So, if the peaceful acidhead is the norm, what caused the violence? That answer, I believe, lies in the very nature of the Helter Skelter fable and Manson's first trip.
_____

Let me say at this point I’m not apologizing for Manson. I believe he is guilty but I do believe some of the evidence that convicted him originated in a fundamental misunderstanding of the 'mindset' or 'world view' resulting from acid experiences. Bugliosi and the jury did not and could not understand the acidhead's psychedelic experience.

I believe this had a prejudicial impact on the defendants' ability to receive a trial by a 'jury of their peers'-as Alan Watts noted [and I have edited]: “Moreover, their sense of the relativity of good and evil arouses the suspicion [in a middle-class jury and a DA] that they lack both conscience and respect for law.”

Frankly, that is not what a 'jury by your peers' means. It doesn't mean if you are an acidhead you should have acid heads on the jury. But here the jury was so far removed from the defendants' world that aspects of their lives that may have been innocent, were circumstantial evidence of their guilt.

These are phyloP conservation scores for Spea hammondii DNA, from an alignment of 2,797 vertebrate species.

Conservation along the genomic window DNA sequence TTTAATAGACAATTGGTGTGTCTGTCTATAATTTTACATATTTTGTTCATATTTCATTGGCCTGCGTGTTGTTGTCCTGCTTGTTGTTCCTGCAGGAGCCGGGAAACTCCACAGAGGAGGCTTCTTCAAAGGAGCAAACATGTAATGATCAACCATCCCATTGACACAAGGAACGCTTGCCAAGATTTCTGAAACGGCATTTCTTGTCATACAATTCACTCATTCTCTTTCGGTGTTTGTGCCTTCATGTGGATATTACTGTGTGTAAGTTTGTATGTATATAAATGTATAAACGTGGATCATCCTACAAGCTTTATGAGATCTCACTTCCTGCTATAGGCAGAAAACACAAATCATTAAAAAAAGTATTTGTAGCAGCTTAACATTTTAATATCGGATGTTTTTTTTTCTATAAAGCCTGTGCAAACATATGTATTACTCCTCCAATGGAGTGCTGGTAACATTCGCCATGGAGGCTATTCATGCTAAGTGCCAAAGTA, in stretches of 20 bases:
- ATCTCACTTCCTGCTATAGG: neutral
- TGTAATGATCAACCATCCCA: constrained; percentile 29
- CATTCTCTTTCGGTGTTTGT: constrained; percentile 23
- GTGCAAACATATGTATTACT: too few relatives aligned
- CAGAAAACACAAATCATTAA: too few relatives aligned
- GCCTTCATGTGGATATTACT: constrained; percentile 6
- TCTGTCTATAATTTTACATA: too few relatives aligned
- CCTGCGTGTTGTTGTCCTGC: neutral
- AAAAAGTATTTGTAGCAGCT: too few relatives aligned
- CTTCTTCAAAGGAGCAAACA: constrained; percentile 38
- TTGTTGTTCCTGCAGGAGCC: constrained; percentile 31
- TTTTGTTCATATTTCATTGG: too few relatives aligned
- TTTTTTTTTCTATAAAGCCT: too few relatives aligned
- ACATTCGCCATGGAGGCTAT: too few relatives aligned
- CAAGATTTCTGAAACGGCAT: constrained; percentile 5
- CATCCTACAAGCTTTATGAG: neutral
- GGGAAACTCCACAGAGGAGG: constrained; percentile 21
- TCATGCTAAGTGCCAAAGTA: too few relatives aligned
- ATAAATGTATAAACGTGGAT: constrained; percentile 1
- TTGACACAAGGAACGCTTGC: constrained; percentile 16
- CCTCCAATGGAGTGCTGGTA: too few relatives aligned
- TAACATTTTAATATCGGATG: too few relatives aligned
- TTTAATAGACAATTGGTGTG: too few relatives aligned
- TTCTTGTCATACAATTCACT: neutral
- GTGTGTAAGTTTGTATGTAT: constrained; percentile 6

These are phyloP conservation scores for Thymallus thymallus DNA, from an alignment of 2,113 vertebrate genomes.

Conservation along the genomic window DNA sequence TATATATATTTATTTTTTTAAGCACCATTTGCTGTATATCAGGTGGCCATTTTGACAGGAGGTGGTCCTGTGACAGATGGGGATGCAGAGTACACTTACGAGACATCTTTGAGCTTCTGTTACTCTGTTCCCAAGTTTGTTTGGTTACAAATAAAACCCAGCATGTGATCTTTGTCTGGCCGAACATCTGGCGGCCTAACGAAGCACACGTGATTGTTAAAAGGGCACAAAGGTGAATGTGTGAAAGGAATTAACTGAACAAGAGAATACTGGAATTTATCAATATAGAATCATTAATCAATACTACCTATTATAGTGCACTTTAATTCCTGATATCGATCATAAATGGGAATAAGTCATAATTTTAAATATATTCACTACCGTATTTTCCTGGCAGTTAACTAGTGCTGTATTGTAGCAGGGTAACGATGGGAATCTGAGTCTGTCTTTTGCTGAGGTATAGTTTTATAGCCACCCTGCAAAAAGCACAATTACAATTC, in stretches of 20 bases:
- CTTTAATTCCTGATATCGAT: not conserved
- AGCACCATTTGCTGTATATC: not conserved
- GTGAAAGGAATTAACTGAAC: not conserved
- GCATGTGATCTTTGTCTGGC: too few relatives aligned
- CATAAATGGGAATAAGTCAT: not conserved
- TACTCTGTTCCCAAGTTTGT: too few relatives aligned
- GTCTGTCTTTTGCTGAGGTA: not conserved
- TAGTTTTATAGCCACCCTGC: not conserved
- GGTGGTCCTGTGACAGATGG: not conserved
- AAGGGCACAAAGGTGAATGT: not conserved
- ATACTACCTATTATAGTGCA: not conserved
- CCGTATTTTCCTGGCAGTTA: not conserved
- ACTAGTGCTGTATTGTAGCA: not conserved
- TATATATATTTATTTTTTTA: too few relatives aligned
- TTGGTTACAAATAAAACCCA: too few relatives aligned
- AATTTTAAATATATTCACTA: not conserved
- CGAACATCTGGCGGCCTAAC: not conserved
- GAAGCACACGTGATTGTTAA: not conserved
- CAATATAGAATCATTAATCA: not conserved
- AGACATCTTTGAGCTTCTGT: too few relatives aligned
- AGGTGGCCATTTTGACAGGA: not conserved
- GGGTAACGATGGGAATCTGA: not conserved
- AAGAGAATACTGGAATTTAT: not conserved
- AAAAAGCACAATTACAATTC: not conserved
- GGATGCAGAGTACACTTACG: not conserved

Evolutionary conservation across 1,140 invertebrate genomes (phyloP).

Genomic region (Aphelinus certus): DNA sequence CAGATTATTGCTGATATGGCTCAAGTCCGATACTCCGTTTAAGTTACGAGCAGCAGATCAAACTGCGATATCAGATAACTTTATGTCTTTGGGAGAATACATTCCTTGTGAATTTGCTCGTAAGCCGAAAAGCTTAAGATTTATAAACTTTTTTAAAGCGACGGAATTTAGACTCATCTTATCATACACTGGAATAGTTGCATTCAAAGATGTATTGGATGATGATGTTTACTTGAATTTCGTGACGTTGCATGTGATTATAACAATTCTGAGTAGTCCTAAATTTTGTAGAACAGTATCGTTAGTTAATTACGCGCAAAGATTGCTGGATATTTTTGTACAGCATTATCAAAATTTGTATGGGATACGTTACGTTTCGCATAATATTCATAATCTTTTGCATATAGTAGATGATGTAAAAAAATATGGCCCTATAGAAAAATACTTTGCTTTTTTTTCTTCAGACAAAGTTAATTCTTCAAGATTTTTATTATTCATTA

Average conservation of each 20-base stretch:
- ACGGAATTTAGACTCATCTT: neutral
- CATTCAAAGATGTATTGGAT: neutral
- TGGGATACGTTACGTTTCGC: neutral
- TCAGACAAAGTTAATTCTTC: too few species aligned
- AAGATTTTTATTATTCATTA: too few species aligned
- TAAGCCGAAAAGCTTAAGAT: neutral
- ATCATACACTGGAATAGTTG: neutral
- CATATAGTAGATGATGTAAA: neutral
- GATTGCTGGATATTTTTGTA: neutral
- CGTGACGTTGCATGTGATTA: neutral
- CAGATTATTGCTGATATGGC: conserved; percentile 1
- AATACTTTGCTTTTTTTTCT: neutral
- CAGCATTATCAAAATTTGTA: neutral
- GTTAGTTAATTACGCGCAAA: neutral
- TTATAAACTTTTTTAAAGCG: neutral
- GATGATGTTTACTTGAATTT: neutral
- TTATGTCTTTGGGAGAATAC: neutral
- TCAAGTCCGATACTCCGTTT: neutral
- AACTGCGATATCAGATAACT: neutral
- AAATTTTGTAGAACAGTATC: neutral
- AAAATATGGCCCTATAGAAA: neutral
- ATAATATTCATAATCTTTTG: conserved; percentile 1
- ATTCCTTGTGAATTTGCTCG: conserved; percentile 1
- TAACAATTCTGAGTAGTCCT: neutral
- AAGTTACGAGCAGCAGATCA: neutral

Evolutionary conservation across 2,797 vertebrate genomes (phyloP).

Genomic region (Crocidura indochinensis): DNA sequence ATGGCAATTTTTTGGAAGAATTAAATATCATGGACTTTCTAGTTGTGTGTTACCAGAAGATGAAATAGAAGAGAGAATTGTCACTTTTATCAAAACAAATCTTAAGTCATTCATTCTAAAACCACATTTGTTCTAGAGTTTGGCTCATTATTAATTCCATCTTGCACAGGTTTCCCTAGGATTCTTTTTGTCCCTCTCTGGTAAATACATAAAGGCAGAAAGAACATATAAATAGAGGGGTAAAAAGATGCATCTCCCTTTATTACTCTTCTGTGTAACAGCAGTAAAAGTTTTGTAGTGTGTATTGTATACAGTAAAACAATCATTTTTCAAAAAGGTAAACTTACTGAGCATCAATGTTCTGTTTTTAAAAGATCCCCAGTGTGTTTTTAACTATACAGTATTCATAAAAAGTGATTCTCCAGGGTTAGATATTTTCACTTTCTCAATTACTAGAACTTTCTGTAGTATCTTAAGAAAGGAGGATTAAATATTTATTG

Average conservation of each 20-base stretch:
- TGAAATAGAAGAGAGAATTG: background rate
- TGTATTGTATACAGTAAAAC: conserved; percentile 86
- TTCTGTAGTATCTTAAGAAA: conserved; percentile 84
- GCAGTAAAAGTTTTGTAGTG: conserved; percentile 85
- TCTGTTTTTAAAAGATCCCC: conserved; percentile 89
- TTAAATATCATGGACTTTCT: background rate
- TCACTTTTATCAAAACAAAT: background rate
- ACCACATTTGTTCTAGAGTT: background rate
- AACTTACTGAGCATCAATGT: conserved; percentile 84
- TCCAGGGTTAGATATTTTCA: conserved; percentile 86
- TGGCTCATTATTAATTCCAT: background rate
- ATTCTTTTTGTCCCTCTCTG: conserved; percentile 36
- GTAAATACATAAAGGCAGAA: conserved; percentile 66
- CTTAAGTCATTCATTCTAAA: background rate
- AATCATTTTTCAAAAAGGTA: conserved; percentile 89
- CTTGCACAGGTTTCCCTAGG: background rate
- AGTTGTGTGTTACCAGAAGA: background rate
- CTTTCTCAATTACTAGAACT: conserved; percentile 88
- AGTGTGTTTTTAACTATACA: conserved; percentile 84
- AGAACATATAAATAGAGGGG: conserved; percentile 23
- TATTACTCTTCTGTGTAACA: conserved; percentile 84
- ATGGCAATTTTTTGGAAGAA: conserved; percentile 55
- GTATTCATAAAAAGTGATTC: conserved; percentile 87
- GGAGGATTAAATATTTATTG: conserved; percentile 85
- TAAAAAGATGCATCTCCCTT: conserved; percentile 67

Would the outcome have been different if this was not the case, if acidheads sat on that jury? No.

Why? Because as Ed Sanders [who doesn't footnote his book] has correctly noted: the trial ended when Linda Kasabian testified. He is correct.

There is a section of Sanders' book where he discusses Hughes asking Manson for questions to ask Kasabian [Aside: why is Hughes asking Manson? He doesn't represent Manson.]. He correctly notes that while all of the questions were 'interesting' none would change the outcome of the trial.

The trial ended for every defendant and every 'family' member ever, after, convicted the moment Kasabian described what she saw at about 12:30 a.m. August 9, 1969, 48 years ago.

For those who seek or argue for a different outcome or argue the verdict was 'wrong' or 'improper' or this or that defendant's right to this or that was denied  I offer this: Prove that what Kasabian said happened at 12:30 a.m., August 9, 1969 did not happen or give up the good fight. Any jury with any lawyer/pro se before it would have said 'guilty'.
_____